But his passion nowadays is raising awareness of the importance of organ donations and sharing his experiences with fellow kidney failure and transplant patients.
His enthusiasm and commitment is such that oftentimes his business takes second place to it, as client meetings are politely postponed to accommodate talk and counselling requests. Fortunately, his clients are very understanding.
“My grandmother taught me that when someone helps you, you have to pay it back,” he shares, adding that what was important to him and his wife was not money, but raising their daughters well.
“Sixteen years of new life – everyday I wake up, see the sunshine, that is money already for me.”
Two times the miracle
Nor’asiken Lajis@Aziz, 49, struck the organ transplant lottery, not once, but twice.
As a newly-wed, she suffered a miscarriage due to high blood pressure. This unusual circumstance for an 18-year-old led the doctors to investigate further, and she was eventually discovered to have kidney failure.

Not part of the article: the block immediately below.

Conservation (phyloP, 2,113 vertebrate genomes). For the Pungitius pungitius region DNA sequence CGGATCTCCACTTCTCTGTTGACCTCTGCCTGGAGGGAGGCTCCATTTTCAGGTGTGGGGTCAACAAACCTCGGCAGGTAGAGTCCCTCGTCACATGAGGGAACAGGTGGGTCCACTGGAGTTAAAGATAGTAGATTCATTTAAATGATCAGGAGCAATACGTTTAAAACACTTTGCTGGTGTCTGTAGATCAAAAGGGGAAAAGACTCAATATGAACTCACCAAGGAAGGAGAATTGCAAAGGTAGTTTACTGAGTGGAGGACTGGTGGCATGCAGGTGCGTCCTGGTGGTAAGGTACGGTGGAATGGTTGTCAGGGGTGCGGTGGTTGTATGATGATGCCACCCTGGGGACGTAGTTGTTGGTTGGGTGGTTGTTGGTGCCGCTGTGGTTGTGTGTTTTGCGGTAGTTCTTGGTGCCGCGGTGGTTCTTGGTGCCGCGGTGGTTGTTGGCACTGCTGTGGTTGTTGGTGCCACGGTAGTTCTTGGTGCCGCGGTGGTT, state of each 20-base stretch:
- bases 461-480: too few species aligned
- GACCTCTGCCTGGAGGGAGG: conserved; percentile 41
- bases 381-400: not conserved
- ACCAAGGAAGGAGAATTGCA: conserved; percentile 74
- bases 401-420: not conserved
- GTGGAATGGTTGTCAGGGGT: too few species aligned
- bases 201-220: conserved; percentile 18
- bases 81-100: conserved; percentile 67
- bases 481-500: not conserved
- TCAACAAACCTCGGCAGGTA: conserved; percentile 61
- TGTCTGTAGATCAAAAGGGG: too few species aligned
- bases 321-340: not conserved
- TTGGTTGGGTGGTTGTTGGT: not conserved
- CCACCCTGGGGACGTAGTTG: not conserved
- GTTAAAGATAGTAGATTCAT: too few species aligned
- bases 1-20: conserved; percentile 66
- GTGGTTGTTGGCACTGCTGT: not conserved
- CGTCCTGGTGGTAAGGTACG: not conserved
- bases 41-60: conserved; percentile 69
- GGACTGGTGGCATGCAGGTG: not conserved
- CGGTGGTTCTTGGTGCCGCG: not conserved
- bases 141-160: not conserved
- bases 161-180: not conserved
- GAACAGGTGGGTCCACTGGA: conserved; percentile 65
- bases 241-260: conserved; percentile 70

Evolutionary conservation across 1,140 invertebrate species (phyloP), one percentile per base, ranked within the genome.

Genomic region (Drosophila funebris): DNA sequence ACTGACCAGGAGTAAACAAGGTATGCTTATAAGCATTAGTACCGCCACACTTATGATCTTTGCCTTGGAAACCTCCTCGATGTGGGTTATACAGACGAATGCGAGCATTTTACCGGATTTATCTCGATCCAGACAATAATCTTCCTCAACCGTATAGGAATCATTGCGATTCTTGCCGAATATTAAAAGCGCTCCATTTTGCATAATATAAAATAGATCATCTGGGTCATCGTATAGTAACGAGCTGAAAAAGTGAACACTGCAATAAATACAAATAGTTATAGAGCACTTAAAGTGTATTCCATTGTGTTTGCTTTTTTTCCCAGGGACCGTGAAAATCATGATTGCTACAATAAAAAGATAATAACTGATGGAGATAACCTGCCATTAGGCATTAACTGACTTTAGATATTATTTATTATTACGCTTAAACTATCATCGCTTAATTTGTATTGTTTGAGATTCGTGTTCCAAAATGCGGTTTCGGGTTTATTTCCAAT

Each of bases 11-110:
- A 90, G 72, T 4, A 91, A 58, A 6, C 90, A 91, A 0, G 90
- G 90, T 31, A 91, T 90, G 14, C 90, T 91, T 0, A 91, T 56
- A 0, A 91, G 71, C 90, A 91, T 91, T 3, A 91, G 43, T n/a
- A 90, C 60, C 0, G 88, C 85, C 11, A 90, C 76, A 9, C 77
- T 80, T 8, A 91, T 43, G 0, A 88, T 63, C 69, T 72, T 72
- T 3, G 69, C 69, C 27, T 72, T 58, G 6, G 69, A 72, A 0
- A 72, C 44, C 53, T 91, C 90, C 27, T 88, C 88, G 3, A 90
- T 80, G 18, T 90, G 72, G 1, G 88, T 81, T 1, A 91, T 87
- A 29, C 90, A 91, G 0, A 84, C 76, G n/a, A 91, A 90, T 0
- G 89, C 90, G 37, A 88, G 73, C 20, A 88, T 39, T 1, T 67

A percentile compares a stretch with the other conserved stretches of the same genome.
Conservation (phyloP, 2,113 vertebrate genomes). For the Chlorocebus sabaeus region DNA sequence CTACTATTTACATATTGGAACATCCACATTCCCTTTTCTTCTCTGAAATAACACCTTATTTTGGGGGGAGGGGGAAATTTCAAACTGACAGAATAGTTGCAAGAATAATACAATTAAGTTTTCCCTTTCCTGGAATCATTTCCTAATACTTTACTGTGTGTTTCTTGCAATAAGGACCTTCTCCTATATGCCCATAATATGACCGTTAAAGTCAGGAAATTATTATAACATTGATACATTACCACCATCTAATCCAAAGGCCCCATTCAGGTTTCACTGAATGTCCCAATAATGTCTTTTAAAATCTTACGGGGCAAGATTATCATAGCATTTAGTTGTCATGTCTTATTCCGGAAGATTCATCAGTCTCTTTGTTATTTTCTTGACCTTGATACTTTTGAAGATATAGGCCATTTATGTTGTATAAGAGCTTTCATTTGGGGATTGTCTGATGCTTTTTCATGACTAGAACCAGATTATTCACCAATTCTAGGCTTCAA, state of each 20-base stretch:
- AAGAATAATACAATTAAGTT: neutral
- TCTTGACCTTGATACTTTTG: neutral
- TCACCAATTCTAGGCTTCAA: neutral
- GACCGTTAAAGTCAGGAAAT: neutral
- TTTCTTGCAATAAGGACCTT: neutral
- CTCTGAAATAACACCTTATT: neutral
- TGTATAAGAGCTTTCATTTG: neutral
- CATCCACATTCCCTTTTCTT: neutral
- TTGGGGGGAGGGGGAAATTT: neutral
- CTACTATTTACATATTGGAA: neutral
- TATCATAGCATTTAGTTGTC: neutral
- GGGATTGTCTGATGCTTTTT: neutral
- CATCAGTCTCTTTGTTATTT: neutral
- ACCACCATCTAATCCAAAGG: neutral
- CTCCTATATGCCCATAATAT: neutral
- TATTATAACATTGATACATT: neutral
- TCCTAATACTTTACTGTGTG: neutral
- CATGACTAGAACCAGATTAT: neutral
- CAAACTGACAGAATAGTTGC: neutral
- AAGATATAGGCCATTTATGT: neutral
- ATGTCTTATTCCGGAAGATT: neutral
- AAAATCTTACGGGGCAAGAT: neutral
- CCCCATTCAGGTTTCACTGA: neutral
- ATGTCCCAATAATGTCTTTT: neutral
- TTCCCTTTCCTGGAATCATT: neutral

At that time a Johor resident, she had to come back to her hometown of Kuala Lumpur for treatment at the General Hospital here, where she was immediately started on dialysis.
“At that time, I was depressed, easily angry, moody and frequently urinating all the time,” she shares.
“I didn’t feel normal; I hated to be around people, hated to talk to people. At home, I would lock the room door and didn’t want to come out.
“I felt like God didn’t love me.”